3. The organization’s personnel (usually IT), who provision and manage the solution

4. The organization’s personnel (usually LOB), who use the solution

Hence, and I quote:

The secret to sniffing out a rotten enterprise software implementation is recognizing these groups and identifying how well their interests are aligned. In successful implementations, all the key players have complimentary goals and objectives. In failed implementations, these groups are working at cross-purposes, if not actively trying to sabotage each other.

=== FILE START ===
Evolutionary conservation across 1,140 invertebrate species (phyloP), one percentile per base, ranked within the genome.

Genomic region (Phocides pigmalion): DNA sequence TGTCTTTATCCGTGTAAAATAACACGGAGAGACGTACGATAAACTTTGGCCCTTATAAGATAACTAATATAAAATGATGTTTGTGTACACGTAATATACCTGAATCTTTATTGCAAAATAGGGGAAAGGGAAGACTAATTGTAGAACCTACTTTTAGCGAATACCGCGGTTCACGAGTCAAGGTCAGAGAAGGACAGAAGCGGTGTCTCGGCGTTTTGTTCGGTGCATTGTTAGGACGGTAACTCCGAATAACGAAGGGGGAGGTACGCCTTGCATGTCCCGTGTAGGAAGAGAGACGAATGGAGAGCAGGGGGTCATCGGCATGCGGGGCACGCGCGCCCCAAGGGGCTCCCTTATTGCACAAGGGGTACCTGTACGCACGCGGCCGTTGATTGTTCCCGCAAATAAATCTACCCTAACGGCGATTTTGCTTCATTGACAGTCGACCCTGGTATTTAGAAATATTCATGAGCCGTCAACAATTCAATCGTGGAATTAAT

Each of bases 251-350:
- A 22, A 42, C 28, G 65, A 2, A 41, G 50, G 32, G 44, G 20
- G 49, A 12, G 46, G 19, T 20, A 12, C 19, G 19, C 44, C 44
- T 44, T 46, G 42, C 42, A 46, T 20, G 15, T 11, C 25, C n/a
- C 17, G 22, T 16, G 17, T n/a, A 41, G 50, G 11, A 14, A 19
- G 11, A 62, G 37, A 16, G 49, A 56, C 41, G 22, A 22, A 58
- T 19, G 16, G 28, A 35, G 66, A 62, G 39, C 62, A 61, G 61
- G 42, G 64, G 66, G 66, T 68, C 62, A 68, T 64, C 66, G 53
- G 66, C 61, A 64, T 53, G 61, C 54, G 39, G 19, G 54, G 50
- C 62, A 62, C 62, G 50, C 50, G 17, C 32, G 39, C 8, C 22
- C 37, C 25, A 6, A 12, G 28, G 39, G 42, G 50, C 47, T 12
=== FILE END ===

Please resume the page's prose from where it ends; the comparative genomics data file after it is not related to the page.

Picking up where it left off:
I could end this blog entry right here [even more so now that I’ve posted the The Collaboration Framework’s Organizational Enablers: People and Culture entry], but I haven’t directly addressed the provocative subject of why I believe that finding new roles for middle management is a key success factor for Enterprise 2.0. Okay, here me out. While management in the most generic sense is “simply the act of getting people together to accomplish desired goals,” middle management “is a layer of management in an organization whose primary job responsibility is to monitor activities of subordinates while reporting to upper management.” And just like how social media and other Web 2.0 technologies have enabled Lance Armstrong to bypass the middle management (e.g. PR firms, talent management agencies, news makers) that has stood between him and the general public, Enterprise 2.0 technologies enable people who are doing the “real” work within organizations to bypass their middle management and connect and collaborate with each other directly as well as update and engage upper management directly. By cutting out middle management, the savings are not only in the salaries of those individuals but also in the time and energy expended by their subordinates and upper management to interact with them. Yes, middle management is the tangible overhead in many organizations that Enterprise 2.0 can eliminate!